Before the General Election obliterated other news, the Guardian ran a page-three feature “JustGiving, but to whom?”, which raised a pertinent question about fundraising. If you give to the major charities you have a pretty good idea where the money is going and how it will be spent, but if you give via a website page say, for individual victims of a headline disaster, how do you know it will go to them and not to a scammer -sending you spluttering indignantly into your cornflakes when you find out?
Recently, JustGiving took over a page set up ostensibly to help Aysha Frede who was a victim of the Westminster terrorist. Donors had noticed that the woman who set it up had the same name as someone convicted of fraud, and the appeal had already raised some £17,000. Another page was apparently set up by fraudsters pretending to raise funds for HHUGS.
Worries have also been generated by a fundraising page set up following the Change.org petition, which raised 140,000 signatures, for police officer David Evans who wanted to keep his police dog on retirement. At the time of writing the police have arrested a man now released on bail.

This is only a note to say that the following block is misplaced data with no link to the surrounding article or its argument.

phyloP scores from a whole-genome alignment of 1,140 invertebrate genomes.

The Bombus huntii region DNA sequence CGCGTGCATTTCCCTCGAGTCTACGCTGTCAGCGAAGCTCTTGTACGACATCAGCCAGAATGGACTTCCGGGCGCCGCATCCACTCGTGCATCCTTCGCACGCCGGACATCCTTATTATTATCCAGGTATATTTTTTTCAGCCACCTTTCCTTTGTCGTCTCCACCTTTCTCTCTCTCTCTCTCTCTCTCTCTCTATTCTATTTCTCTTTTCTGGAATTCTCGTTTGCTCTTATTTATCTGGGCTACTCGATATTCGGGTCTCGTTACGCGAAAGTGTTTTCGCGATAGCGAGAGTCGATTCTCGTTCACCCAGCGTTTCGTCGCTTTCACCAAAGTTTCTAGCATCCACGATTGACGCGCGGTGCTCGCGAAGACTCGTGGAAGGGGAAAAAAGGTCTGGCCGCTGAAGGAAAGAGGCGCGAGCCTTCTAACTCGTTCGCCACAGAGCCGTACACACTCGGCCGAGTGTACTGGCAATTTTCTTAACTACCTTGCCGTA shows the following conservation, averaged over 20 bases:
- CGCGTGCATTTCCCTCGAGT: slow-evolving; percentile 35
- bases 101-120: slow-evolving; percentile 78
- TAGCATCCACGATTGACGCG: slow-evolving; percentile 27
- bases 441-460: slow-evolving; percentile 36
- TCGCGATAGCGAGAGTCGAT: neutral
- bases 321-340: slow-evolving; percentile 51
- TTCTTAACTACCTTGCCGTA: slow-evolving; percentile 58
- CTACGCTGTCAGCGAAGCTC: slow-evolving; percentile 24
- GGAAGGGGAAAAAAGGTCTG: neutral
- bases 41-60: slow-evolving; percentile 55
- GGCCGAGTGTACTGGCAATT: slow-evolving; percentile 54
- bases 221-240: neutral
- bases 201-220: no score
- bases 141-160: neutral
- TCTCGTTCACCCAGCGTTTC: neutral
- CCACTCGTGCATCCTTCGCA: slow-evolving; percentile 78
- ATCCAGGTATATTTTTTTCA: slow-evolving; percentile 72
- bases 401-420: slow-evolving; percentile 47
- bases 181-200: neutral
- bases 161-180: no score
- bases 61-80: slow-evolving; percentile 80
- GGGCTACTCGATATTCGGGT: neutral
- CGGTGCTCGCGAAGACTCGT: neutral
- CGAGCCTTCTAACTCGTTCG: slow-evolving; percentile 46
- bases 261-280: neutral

JustGiving points out that with charities the funds go straight to the charity not the person who set up the page, less clear are the personal appeals and the case of very small charities. With its funding cut to the bone the Charity Commission is in a poor position to exercise any stewardship of charities even when it receives complaints. So, we are really in a ‘buyer beware’, or rather ‘donor be on your guard’ situation.
If there is an area that really needs scrutiny, it is less the fundraising process and more the criminal act of fraudulently using fundraising for personal gain. If someone uses say, gofundme.com you know exactly where the funds will go, though you may not know if the person is telling the truth at least you know the risk you are taking; and with $3billion raised for individuals so far, us donors are a pretty trusting bunch, but I expect this is a family and friends game rather than a very generous and rather credulous public.
The Fundraising Regulator is apparently considering if these sites come into their remit, which as companies rather than charities they may not, similarly the Charity Commission may find it hard to police this area; but I would like to be a fly on the wall as they argue which of them should try to tap into this potentially large revenue stream from possible registrations and fines. After all, effective policing costs money as we have seen nationally with an upturn in crime, now replacing falling crime rates, after years of cuts in police funding.
So, let’s not shoot the messenger or the method when things go wrong, and let’s remember that though fraud is always with us, that is no reason to stop giving. Just be wary and kind – there is real need out there.
John Baguley, Chair IFC Group